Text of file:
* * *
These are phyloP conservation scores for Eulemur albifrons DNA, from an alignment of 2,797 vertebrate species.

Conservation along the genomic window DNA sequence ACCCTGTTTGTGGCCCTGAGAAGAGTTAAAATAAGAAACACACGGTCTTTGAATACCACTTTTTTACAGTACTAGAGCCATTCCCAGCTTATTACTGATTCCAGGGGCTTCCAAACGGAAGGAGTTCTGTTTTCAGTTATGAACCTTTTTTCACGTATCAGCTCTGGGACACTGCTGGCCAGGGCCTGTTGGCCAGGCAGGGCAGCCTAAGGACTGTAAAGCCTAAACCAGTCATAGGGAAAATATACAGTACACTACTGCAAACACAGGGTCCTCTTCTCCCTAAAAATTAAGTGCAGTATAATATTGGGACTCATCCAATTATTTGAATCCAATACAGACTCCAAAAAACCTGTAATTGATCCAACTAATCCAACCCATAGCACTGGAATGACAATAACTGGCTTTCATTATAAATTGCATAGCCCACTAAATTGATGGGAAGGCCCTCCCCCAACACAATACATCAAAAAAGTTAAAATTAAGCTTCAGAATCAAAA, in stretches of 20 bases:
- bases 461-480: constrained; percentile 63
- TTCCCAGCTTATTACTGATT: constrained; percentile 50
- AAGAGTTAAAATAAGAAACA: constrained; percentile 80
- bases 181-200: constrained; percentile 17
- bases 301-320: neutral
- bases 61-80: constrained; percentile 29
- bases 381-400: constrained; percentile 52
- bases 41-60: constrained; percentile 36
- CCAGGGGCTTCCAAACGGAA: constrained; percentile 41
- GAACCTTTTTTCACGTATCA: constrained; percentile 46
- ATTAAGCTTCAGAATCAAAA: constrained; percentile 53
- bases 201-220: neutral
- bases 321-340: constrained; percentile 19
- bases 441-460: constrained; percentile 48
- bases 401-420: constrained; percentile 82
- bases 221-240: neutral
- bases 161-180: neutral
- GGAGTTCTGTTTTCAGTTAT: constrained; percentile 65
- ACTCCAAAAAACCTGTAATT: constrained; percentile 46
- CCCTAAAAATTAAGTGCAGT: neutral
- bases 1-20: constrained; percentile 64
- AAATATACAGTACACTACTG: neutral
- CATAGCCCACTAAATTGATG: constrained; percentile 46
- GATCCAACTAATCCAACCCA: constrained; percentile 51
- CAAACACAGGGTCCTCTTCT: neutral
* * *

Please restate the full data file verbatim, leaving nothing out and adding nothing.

These are phyloP conservation scores for Eulemur albifrons DNA, from an alignment of 2,797 vertebrate species.

Conservation along the genomic window DNA sequence ACCCTGTTTGTGGCCCTGAGAAGAGTTAAAATAAGAAACACACGGTCTTTGAATACCACTTTTTTACAGTACTAGAGCCATTCCCAGCTTATTACTGATTCCAGGGGCTTCCAAACGGAAGGAGTTCTGTTTTCAGTTATGAACCTTTTTTCACGTATCAGCTCTGGGACACTGCTGGCCAGGGCCTGTTGGCCAGGCAGGGCAGCCTAAGGACTGTAAAGCCTAAACCAGTCATAGGGAAAATATACAGTACACTACTGCAAACACAGGGTCCTCTTCTCCCTAAAAATTAAGTGCAGTATAATATTGGGACTCATCCAATTATTTGAATCCAATACAGACTCCAAAAAACCTGTAATTGATCCAACTAATCCAACCCATAGCACTGGAATGACAATAACTGGCTTTCATTATAAATTGCATAGCCCACTAAATTGATGGGAAGGCCCTCCCCCAACACAATACATCAAAAAAGTTAAAATTAAGCTTCAGAATCAAAA, in stretches of 20 bases:
- bases 461-480: constrained; percentile 63
- TTCCCAGCTTATTACTGATT: constrained; percentile 50
- AAGAGTTAAAATAAGAAACA: constrained; percentile 80
- bases 181-200: constrained; percentile 17
- bases 301-320: neutral
- bases 61-80: constrained; percentile 29
- bases 381-400: constrained; percentile 52
- bases 41-60: constrained; percentile 36
- CCAGGGGCTTCCAAACGGAA: constrained; percentile 41
- GAACCTTTTTTCACGTATCA: constrained; percentile 46
- ATTAAGCTTCAGAATCAAAA: constrained; percentile 53
- bases 201-220: neutral
- bases 321-340: constrained; percentile 19
- bases 441-460: constrained; percentile 48
- bases 401-420: constrained; percentile 82
- bases 221-240: neutral
- bases 161-180: neutral
- GGAGTTCTGTTTTCAGTTAT: constrained; percentile 65
- ACTCCAAAAAACCTGTAATT: constrained; percentile 46
- CCCTAAAAATTAAGTGCAGT: neutral
- bases 1-20: constrained; percentile 64
- AAATATACAGTACACTACTG: neutral
- CATAGCCCACTAAATTGATG: constrained; percentile 46
- GATCCAACTAATCCAACCCA: constrained; percentile 51
- CAAACACAGGGTCCTCTTCT: neutral